20 August 2011

DESIGNING TYPE ART FOR HAITI

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This tutorial gives a glimpse of that collaborative process through the work of Chris and Zutto. They bounced an Illustrator file between their respective homes in California and Miass, Russia, until they felt their letter was complete.

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Step 1

Zutto kicked off the collaboration with Chris by doing a preparatory sketch of the R. Her aim was to remix the most fun ideas, characters and landscape elements from her sketchbooks into one piece. Her main inspiration was that ‘renmen’ means ‘love’ in Haitian Creole.
That initial sketch turned out to be the most complicated part of the project for Zutto, because she constantly had to bear in mind how the ingredients she was introducing might best fit in with Chris’s style.
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Step 2

Upon receiving the sketch, Chris felt it was “filled with lovely Zutto creatures and landscape elements”. He began vectoring in his contribution, intertwining his characters with hers. “I loved that she chose an outdoor scenario because most of my artwork is heavily nature-inspired,” he says.

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Step 3

When Zutto received that first coloured version from Chris, containing his creatures and landscape elements, it gave her a lot of ideas on how she might develop the work. First, though, she wanted to get the broad strokes of colour down.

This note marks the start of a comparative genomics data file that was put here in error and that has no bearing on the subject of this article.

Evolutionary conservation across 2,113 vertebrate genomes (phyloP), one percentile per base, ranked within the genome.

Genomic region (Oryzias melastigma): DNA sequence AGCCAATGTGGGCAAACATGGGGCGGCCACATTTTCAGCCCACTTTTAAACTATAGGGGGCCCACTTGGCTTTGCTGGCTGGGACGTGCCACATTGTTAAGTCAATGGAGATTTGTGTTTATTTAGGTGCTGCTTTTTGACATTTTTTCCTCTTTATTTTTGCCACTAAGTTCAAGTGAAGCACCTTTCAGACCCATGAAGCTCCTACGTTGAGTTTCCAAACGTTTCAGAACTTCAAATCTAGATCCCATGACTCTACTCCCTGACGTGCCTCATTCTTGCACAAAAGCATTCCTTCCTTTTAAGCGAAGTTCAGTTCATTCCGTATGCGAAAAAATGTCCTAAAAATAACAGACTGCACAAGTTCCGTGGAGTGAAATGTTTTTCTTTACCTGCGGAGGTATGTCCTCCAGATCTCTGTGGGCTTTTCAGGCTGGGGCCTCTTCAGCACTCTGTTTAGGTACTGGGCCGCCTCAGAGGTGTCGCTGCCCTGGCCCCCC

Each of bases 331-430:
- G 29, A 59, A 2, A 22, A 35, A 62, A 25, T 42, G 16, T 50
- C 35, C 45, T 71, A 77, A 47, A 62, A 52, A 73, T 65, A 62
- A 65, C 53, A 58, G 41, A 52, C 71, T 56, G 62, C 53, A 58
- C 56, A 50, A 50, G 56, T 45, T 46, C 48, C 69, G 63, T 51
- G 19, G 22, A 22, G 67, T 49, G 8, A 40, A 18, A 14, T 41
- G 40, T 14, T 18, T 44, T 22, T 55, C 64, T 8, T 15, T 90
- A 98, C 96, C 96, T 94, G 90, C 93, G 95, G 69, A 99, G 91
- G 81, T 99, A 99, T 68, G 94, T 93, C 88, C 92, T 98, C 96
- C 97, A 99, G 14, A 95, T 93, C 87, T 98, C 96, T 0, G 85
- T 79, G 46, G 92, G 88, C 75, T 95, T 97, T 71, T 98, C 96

“I filled all of the large shapes, such as trees, rocks, hills, clouds and  main characters, to get a vision of whole composition in colour,” she says. “Then I sent the result back to Chris.”

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Step 4

Chris added in more elements, keeping the forms flat and simple. “That’s my approach to vector art – start with basic forms and add in the details later,” he says.

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Step 5

The next step for Zutto was to start smoothing out the differences between her and Chris’ styles, and to add some more details.
“I started from the bottom-right rock with two lakes,” she says. “I spent much time choosing different colour combinations for all my large elements. The colours of the big shapes are really important for overall look.”

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Step 6

As well as having a consistent colour scheme and style, having a coherent tone is also important in a collaboration (unless you’re specifically after a visual clash). Chris noticed that Zutto’s characters looked much cheerier than his assortment of quirky critters – such as the birds on the left, the two-legged cyclops yak in the lower-left, and the stern-looking squirrel beasts climbing the tree on the right. To contribute to the happy feel, he added in an elephantine “triclops” in the centre. “The Renmen charity is all about positivity, and I wanted to make sure that was conveyed in my part of the art,” he says.

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Step 7

The artwork was becoming overbusy, and Zutto felt that some objects needed shifting and that “we had a bit of mess with layering”. After some tidying, she added little details to the jungle, such as birds, flies, bugs, mushrooms and clouds.

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Step 8

Chris’ final contribution was to add in gradients, detail, shading and texture. Additionally, to balance the composition he resized and repositioned a few elements. He says he made sure “not to obscure the mighty Zutto’s excellent artwork. It was a real joy working with her and letting the artwork do all the talking”.

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Step 9

The trickiest thing was not to overload the composition and drown out what Chris had created. Zutto finalised her shading and texturing… and then she made herself stop.


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